Essays: Ruth Bamberger
Can Politics Be Civil?
In my 29 years at Drury, I was faculty sponsor and supporter of many student groups—Young Democrats, College Republicans, Independents and Libertarians, plus Environmental Club, a fraternity, and organizations supporting the rights of women, minorities, and lesbians, gays, bisexuals and transgenders. The students who led these groups had convictions and the eagerness to spread the message of what they believed. There were campus uproars at times, but we maintained our civility.
I grew up in a Republican family but morphed into a Democrat myself. I believed in the party’s commitment to civil rights and the policies it supported to improve the lives of ordinary people. I am a capitalist and a socialist, supporting both a responsible free market and equitable distribution of wealth. These goals are not incompatible, but they do require what political scientists define as “art of compromise,” and civility facilitates healthy compromise.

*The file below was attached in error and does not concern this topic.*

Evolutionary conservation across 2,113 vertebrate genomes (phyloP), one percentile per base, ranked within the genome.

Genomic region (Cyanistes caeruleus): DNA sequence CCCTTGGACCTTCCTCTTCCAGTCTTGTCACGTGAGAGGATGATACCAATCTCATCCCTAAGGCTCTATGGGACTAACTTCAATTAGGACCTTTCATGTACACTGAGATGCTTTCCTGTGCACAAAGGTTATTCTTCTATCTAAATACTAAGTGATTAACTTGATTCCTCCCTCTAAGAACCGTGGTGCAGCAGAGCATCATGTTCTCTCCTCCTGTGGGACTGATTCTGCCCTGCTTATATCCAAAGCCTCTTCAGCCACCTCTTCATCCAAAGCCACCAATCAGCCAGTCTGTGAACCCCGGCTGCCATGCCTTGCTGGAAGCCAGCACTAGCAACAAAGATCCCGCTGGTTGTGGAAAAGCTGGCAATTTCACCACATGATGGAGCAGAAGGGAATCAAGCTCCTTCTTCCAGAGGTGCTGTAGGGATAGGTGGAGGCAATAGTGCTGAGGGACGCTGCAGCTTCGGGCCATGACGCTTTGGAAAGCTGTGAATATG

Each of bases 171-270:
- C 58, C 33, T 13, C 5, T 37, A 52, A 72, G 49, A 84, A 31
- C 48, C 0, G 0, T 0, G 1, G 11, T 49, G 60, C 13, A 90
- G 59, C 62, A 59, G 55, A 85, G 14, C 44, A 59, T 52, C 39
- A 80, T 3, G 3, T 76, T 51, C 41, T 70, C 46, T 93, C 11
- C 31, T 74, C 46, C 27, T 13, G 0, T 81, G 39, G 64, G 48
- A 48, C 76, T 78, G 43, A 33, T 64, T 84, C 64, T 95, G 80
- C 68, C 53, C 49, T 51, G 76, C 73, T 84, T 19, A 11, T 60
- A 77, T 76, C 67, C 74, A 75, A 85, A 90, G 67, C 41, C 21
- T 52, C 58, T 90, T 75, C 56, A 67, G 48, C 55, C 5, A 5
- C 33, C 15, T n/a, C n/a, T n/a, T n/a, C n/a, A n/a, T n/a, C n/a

Two stories from my career exemplified the civility of students. In 1992, three students participated in a presidential debate assuming the roles of candidates Bill Clinton, Bush senior, and Ross Perot. The students had prepared comments and debated their positions in a rather informal, non-threatening environment. No orchestration, spin, or media hype with 24/7 “talking heads” salivating over a “gotcha moment.”
I ran for Congress in the 7th District in 1996, but I taught my regular courses during the campaign. One of my students worked in my opponent’s campaign. A reporter who visited my class questioned how this was possible. My first response was that the classroom is no place to proselytize, and partisanship need not polarize; in fact, it’s a means to dialogue and opening ourselves to new ideas.
For me, Drury was a space where we questioned and challenged not just our colleagues, but ourselves as well. In The Brothers Karamazov, Dimitri asks Starov, “What must I do to win salvation?” And Starov responds, “Above all else, never lie to yourself.”
Not one of us knows everything. When politicians and pundits realize this as well as our students do, civility in politics will reign.